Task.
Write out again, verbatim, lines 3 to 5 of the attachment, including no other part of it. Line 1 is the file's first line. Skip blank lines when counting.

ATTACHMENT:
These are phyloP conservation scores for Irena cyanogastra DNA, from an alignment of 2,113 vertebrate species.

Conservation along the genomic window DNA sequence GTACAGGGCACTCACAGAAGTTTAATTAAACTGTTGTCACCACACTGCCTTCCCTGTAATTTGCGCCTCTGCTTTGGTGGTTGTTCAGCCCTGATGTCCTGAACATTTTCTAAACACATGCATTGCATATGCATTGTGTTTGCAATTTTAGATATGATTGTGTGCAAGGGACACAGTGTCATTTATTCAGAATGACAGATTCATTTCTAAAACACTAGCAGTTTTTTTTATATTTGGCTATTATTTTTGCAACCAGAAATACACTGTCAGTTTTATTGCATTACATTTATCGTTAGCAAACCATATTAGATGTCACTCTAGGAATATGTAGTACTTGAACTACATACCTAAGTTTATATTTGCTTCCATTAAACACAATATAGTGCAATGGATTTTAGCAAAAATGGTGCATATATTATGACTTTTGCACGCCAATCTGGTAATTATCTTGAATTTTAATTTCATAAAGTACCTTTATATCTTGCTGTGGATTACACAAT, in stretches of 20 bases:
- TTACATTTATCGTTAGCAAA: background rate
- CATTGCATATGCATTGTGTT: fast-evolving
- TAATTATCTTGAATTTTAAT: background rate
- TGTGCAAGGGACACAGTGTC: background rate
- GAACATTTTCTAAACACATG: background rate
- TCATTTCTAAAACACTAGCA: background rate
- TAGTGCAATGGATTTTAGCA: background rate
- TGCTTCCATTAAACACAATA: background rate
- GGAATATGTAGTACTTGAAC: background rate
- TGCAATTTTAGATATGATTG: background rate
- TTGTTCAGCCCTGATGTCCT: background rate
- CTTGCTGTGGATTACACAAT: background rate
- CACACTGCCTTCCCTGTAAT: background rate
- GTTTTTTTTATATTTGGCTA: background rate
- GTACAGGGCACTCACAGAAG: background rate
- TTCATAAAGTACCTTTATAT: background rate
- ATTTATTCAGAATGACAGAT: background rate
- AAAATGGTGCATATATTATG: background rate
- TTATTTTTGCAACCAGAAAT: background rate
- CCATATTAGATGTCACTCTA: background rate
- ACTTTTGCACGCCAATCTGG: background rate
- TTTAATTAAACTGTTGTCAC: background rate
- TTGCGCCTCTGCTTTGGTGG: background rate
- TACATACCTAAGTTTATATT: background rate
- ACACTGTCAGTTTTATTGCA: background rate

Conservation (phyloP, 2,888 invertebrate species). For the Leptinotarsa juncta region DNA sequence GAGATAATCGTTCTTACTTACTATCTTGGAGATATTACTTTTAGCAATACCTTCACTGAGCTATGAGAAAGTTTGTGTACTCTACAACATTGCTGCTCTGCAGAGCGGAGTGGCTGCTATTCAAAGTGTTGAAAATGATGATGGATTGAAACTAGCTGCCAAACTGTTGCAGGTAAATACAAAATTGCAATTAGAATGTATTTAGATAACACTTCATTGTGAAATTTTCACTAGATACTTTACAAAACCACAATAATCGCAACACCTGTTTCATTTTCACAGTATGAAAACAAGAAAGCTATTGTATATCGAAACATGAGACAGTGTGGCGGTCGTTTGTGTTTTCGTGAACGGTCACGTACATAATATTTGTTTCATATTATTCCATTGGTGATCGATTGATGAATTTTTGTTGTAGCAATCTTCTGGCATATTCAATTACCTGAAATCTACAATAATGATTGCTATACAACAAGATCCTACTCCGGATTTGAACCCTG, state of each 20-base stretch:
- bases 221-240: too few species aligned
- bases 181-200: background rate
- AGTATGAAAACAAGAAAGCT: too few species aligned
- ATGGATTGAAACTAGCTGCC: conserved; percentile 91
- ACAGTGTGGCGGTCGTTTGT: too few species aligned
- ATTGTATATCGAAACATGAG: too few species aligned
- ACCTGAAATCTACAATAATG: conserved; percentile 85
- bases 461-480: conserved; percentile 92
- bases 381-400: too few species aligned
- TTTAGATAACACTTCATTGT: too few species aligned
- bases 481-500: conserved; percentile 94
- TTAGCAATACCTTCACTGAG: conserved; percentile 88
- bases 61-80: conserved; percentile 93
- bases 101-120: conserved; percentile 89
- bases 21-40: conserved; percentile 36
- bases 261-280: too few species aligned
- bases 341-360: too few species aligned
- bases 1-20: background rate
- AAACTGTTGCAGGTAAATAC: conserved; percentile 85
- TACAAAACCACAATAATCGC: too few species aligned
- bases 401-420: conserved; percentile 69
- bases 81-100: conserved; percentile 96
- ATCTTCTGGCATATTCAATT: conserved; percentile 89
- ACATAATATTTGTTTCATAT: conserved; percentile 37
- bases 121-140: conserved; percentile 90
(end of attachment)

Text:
- TTACATTTATCGTTAGCAAA: background rate
- CATTGCATATGCATTGTGTT: fast-evolving
- TAATTATCTTGAATTTTAAT: background rate